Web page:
It’s winter in Wisconsin. And that means shoveling 15 inches of snow this past weekend. No biggie – we might see green grass by April. Let me tell you, trying to play spring baseball around here is humorous.
Anyway, with some extra time indoors, I cracked open a book on the Milwaukee Braves called Milwaukee Braves: Heroes and Heartbreak by William Povletich. The book is approaching two years old, so I’m a little behind, but so far so good.
As somewhat of a greenhorn to America’s Pastime compared to many of you readers, some of the information I read about is fascinating simply because I have not come across it before although it’s common knowledge to many.
I am especially intrigued with how the Braves comes to Milwaukee in 1953 from Boston. First off, Milwaukee built a Major League-worthy stadium before it even had designs on a Major League team. Try pulling that off today (although in California, they are in fact trying to do that right now). The then-minor league franchise Brewers were going to enjoy the new confines before Boston came into play.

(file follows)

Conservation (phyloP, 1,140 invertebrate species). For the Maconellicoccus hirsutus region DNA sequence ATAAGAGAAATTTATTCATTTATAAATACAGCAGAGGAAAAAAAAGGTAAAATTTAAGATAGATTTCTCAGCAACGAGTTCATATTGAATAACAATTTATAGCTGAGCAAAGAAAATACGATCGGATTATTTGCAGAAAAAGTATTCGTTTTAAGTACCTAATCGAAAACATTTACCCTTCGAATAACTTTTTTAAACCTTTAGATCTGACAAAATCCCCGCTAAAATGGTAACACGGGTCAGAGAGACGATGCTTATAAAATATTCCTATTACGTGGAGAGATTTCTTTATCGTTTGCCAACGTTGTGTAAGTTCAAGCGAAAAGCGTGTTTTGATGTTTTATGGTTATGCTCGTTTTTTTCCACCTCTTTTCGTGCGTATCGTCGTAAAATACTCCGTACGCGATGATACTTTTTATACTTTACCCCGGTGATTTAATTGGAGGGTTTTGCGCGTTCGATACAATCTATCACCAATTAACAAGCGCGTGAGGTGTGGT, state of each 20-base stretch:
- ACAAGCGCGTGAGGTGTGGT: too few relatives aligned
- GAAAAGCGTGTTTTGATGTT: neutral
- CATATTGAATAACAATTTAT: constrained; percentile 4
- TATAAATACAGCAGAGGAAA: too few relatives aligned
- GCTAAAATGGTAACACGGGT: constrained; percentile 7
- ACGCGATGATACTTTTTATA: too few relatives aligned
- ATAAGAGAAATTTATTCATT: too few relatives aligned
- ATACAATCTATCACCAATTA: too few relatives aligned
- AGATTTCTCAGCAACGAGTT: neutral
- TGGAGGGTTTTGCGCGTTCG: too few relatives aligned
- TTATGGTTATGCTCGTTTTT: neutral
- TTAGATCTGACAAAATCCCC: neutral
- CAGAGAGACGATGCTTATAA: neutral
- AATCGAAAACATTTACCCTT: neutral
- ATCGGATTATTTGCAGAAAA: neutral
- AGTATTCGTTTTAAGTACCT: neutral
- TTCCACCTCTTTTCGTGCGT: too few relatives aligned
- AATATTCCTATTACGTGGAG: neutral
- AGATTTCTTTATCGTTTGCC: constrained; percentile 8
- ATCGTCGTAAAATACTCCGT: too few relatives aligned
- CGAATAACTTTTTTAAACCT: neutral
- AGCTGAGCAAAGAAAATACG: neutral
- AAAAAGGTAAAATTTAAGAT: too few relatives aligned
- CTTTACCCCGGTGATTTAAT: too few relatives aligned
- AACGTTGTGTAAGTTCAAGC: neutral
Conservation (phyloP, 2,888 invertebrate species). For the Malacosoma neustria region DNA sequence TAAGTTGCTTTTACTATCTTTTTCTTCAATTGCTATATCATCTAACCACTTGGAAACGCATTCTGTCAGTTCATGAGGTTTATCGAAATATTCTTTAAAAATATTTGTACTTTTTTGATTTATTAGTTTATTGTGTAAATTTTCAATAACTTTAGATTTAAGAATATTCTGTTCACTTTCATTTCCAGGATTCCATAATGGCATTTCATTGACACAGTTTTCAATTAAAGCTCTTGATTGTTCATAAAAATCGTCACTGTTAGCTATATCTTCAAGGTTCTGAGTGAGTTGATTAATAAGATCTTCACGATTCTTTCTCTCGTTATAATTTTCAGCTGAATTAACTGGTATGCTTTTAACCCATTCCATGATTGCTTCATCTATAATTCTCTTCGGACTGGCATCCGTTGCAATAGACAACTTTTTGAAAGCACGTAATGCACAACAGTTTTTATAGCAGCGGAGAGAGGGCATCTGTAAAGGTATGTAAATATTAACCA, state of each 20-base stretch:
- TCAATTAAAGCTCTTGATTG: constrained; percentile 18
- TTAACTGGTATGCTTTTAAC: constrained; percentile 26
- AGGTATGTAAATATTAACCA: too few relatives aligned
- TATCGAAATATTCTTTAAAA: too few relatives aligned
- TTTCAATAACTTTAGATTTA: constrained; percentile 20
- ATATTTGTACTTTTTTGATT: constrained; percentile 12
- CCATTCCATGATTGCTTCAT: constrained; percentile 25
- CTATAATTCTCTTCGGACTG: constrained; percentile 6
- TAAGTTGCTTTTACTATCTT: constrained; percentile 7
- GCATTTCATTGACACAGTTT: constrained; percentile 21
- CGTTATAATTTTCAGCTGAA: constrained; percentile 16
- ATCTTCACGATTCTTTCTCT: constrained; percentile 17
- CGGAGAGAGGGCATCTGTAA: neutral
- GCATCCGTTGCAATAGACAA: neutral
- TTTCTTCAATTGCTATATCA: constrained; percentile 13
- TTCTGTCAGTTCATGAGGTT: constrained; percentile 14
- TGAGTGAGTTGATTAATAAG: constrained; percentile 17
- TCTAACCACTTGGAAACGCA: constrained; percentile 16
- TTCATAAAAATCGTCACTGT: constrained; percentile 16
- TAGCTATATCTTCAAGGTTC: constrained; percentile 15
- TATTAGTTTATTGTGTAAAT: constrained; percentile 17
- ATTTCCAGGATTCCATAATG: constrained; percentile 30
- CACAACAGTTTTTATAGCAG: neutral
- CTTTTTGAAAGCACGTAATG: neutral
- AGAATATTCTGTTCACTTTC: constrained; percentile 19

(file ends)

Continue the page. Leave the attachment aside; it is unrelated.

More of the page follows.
Boston Braves owner Lou Perini was losing money in Boston, with the locales favoring the Red Sox over the Braves. He needed out, Milwaukee needed a team and he was able to secure it from another owner – Bill Veeck – who thought he had an inside track to moving his St. Louis Browns.
What really threw me was how fast this was able to happen. The Braves reported to spring training as the Boston Braves, and before they broke cap, they were headed west to Wisconsin. There are team photos with players wearing both the Boston and Milwaukee versions of the Braves hats because they didn’t pass the new ones around to all of the player before the photo.
Again, think about that. These days it takes years to bring a team to a city, often with the help or hinderence of a public referendum, talk of taxes, refurbishing stadiums and so much more.
And I can only imagine what Milwaukee fans were thinking. One day, a minor league team in town, the next the bigs, with all of the big stars coming to town. I would have been euphoric at such a chance, and from what I read, that was the case. I hope some of you readers can share that excitement when you found out the Braves were coming to Milwaukee.
The Braves came over with a track record of some pretty poor seasons, but that would soon change. With Spahn, Aaron, Mathews and the gang, the World Series came calling in 1957. But that’s a well known story. The stories preceding that were new for me.